, 2023-01-08 00:00:00,
An ongoing effort based in Tulsa that hopes to have a nationwide impact on Native Americans with chronic pain has been approved for more federal funding to make it happen.
The Oklahoma Native American Pain Risk Study, which is trying to find out why Native people suffer from pain at greater rates than other ethnic groups, was recently approved for a grant from the National Institutes of Health and will begin recruiting participants in February for the final phase of the effort.
The approved grant, amounting to $514,891 for the first year, will provide approximately $2.75 million over the projected five-year grant.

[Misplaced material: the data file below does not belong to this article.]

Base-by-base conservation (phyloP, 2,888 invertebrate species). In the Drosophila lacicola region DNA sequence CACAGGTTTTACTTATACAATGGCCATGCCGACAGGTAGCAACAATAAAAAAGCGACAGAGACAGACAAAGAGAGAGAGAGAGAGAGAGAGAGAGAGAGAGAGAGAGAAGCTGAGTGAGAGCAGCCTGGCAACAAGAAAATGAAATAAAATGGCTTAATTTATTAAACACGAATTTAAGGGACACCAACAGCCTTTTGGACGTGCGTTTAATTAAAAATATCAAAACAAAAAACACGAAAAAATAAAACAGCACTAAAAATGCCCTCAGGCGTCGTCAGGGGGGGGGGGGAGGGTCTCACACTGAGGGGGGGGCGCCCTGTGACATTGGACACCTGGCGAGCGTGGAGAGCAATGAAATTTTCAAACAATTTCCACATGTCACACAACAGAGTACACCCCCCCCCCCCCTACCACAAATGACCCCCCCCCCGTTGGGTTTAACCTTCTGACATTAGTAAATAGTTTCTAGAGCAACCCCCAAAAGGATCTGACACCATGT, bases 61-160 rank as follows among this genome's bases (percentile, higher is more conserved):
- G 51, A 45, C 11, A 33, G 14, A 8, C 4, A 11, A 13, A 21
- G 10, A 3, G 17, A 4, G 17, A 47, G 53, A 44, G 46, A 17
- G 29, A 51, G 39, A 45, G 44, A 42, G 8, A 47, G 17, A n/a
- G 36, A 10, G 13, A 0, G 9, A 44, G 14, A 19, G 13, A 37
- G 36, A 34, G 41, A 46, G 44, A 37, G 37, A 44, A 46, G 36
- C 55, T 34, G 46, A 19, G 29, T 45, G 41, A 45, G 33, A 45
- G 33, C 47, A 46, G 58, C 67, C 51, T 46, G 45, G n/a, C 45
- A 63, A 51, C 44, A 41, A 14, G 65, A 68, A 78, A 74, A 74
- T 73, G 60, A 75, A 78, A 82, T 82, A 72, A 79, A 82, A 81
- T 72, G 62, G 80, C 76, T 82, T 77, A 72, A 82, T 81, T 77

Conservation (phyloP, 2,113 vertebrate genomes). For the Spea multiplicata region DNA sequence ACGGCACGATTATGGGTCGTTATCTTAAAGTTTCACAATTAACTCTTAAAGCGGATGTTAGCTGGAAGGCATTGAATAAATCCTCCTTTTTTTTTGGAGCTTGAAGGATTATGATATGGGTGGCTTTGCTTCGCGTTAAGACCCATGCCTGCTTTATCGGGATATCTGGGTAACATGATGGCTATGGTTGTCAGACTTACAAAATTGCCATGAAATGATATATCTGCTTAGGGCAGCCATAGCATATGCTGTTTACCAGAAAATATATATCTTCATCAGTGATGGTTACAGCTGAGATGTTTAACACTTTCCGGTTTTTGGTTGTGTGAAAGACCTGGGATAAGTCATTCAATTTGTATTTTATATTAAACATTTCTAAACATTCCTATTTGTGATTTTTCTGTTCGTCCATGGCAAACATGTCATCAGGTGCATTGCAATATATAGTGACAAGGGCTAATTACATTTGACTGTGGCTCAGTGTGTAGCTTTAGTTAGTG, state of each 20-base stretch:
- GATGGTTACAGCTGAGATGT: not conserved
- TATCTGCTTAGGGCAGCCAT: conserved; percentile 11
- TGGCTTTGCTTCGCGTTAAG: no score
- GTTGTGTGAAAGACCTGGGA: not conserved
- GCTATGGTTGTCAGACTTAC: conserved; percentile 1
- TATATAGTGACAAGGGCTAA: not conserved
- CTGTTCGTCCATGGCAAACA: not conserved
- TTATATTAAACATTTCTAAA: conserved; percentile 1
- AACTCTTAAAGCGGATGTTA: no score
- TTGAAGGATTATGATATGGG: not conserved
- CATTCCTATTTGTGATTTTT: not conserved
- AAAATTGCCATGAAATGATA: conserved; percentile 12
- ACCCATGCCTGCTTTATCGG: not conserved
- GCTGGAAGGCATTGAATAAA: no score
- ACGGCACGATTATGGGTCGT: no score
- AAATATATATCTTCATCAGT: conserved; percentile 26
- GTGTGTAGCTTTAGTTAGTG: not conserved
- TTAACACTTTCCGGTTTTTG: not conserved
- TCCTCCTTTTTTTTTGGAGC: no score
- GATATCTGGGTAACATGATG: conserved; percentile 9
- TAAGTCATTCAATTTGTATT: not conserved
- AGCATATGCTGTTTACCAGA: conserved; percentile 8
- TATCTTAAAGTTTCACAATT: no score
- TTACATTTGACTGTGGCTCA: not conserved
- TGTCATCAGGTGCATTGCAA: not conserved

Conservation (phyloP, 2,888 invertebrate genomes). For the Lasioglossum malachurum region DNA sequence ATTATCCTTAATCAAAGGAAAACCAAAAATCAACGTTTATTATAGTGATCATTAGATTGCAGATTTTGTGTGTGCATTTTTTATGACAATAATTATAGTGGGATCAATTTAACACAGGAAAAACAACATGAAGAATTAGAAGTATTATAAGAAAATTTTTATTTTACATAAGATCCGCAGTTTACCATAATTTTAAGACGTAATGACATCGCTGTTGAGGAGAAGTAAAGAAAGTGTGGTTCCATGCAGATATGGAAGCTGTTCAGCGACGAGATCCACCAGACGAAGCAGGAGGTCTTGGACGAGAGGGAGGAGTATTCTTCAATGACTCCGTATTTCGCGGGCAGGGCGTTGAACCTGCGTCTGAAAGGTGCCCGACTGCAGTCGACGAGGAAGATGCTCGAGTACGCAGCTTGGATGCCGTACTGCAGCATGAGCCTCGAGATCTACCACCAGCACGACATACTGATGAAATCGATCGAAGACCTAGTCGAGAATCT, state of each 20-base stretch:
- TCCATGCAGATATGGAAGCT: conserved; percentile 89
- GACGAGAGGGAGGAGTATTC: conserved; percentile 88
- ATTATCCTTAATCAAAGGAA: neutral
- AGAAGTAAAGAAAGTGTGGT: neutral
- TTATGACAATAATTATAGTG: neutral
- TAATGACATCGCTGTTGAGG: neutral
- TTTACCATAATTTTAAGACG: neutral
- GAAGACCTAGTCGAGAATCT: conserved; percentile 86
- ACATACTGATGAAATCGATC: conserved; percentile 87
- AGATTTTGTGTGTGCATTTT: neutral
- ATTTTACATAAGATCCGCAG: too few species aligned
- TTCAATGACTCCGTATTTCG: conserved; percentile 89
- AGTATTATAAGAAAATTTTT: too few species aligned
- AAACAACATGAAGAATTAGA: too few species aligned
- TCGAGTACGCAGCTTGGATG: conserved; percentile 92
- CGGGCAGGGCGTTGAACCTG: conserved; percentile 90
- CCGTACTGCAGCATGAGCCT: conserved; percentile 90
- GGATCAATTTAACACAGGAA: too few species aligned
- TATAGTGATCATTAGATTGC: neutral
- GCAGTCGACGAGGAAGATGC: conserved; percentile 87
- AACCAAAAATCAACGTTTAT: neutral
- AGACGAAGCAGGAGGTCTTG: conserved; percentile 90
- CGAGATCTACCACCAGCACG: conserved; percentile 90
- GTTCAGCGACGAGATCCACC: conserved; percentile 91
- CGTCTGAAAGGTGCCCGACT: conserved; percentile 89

The new study, the first of its kind anywhere, is led by Jamie Ruddy, a professor of psychology at the University of Tulsa and an award-winning expert in the physiology of human pain.
Rudy, director of TU’s Psychophysiology Lab of Affective Neuroscience, leads a team of experts who have been studying the problem. He said research to date has confirmed that Native Americans experience chronic pain at higher levels than any other ethnic group, including nearly three times the rate of non-Hispanic whites.
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